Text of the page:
What Boyd points out is the futility of chasing after anything other than God. “…our deepest hunger is only satisfied when we’re rightly related to God. Only our Creator can give us the fullness of Life we crave. Jesus’ death on the cross is proof that we could not possibly have more worth and significance to God. Despite our sin, our Creator thinks we are worth experiencing a hellish death for. In fact, it was for the joy of spending eternity with us that Jesus endured the cross (Hebrews 12:2). In other words, Calvary reveals our unsurpassable worth and significance. At the core of our being, this is what we long for.”

Wow. I had to stop and reread that and let it sink in. “Calvary reveals our unsurpassable worth and significance.”

Boyd then points out the difference between our beliefs and our reality. We can think we are living for Jesus and still be bowing to false gods. How can that be? This is his response:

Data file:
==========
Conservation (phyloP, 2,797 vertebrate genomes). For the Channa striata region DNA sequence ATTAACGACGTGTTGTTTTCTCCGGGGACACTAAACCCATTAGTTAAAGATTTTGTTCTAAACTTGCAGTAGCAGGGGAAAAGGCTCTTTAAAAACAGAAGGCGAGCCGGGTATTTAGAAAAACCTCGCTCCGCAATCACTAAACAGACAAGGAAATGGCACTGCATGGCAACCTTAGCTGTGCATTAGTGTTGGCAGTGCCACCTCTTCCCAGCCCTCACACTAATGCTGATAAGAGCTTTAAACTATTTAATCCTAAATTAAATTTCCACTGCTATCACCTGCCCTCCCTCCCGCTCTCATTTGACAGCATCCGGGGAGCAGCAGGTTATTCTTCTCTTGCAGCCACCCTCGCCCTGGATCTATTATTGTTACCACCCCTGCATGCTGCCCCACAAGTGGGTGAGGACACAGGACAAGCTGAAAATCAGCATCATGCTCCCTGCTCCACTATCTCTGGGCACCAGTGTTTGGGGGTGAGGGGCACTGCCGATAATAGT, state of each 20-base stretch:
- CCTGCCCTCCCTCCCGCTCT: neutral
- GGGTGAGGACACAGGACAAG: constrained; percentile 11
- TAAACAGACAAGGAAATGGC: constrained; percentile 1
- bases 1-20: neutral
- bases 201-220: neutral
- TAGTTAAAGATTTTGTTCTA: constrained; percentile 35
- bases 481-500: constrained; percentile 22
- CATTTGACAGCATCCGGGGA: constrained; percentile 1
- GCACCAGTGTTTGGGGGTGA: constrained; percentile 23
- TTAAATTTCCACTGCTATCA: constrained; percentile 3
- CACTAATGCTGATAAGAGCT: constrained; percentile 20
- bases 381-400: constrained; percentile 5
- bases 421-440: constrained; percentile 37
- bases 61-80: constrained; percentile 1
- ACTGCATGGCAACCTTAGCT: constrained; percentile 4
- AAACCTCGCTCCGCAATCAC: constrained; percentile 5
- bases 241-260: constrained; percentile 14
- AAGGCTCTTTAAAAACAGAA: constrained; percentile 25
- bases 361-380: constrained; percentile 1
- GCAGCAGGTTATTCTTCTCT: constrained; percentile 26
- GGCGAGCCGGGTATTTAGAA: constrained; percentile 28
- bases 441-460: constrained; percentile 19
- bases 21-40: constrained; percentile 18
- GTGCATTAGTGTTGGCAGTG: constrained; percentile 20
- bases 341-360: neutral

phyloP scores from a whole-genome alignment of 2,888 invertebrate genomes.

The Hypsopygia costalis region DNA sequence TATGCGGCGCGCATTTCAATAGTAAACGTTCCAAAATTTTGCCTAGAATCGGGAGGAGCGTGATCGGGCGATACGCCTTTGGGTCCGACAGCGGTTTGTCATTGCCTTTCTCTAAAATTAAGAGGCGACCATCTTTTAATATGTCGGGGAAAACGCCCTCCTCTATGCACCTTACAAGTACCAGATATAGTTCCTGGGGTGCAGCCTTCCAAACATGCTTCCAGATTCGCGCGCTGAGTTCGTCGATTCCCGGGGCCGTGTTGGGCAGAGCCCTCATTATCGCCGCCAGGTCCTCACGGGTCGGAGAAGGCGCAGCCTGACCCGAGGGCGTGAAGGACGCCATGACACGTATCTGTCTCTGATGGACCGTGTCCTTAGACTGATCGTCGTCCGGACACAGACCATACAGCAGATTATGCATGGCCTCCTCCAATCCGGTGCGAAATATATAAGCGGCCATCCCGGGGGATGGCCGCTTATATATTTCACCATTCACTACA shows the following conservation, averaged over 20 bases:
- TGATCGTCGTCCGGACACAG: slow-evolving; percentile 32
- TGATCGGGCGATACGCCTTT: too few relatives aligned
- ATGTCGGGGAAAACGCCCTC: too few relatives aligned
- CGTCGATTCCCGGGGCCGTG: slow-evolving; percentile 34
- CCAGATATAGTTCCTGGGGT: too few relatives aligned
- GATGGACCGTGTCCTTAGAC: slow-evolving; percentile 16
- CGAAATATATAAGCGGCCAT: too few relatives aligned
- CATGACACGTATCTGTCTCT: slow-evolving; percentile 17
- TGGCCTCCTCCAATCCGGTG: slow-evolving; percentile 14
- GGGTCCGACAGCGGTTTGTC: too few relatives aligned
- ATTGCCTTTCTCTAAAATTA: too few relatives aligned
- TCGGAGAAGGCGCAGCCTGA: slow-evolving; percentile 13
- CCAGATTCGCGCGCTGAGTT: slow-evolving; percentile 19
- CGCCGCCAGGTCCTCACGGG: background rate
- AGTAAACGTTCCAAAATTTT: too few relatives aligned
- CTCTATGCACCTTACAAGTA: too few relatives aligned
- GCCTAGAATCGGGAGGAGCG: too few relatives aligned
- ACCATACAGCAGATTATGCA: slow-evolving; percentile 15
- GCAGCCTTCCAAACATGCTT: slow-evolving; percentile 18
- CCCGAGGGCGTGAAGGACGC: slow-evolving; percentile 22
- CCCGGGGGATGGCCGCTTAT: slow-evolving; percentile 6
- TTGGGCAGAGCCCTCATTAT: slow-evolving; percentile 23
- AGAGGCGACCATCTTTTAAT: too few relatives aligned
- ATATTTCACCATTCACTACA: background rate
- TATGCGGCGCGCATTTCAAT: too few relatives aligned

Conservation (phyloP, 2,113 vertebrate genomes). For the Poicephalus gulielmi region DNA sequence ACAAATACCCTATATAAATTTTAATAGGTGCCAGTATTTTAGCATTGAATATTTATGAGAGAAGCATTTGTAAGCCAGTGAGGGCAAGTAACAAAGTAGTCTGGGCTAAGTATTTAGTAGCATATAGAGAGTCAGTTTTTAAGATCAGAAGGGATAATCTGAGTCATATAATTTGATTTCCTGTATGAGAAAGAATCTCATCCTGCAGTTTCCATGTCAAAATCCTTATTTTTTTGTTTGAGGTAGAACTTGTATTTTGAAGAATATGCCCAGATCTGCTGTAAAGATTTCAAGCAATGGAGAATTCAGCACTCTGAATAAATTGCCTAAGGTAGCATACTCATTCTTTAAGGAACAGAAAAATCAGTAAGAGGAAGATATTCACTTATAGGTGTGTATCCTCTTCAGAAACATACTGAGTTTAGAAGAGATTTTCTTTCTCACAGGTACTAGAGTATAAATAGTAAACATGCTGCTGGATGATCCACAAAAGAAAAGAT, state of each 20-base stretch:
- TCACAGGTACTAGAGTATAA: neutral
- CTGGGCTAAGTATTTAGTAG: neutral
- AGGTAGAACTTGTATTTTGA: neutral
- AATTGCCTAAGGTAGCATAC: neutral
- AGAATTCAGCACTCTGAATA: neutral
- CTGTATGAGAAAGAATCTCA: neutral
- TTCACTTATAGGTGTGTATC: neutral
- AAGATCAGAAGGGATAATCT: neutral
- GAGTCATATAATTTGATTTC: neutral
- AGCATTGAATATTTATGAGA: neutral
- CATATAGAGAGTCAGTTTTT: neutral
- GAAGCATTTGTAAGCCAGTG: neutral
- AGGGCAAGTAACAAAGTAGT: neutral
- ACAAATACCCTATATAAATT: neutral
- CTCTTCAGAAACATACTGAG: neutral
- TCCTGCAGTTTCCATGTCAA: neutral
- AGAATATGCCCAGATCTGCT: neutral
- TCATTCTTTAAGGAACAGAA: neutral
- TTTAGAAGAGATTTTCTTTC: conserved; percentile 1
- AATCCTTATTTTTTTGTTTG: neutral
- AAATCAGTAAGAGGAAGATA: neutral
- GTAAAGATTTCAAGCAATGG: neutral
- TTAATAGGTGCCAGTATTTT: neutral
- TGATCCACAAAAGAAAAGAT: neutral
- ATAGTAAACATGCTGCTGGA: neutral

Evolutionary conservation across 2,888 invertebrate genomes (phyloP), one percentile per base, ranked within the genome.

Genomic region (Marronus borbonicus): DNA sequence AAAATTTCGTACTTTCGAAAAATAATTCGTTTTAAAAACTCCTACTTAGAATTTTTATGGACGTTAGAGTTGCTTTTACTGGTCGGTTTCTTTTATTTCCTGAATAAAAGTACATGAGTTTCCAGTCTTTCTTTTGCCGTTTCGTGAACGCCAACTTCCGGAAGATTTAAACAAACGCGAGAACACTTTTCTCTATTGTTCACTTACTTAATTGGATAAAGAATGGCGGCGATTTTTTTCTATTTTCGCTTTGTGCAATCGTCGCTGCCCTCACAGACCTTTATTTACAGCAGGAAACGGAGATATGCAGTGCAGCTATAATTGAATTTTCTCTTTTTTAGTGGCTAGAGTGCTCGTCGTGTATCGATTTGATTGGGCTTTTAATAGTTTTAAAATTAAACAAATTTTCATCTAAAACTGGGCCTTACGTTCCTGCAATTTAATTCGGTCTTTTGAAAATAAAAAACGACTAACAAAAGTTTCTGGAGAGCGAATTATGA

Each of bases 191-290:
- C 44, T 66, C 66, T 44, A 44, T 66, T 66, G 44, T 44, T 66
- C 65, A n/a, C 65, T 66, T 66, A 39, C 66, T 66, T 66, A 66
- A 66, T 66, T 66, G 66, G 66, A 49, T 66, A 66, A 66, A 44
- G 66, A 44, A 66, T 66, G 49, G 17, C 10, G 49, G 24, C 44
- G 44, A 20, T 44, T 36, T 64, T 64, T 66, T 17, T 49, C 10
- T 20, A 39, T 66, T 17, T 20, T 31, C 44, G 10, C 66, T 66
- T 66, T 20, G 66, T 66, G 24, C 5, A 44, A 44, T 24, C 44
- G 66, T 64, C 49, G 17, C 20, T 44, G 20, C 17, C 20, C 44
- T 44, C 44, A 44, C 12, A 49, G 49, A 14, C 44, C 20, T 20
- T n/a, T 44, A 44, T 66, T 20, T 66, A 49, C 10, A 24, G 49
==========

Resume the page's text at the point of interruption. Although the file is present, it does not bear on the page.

“I’ve observed that we in the West – especially Christians – tend to attach great importance to what we believe. We treat beliefs almost as though they have magical power, as though merely believing something makes it so. For instance, many assume that believing Jesus is Lord of their life magically makes him Lord . . . The truth is, merely believing Jesus is Lord no more makes him Lord of my life than believing Kim Jong-il is the leader of North Korea makes me his follower.”

Wow again.

Just believing something doesn’t make it so. “. . . the belief is not itself the surrender.”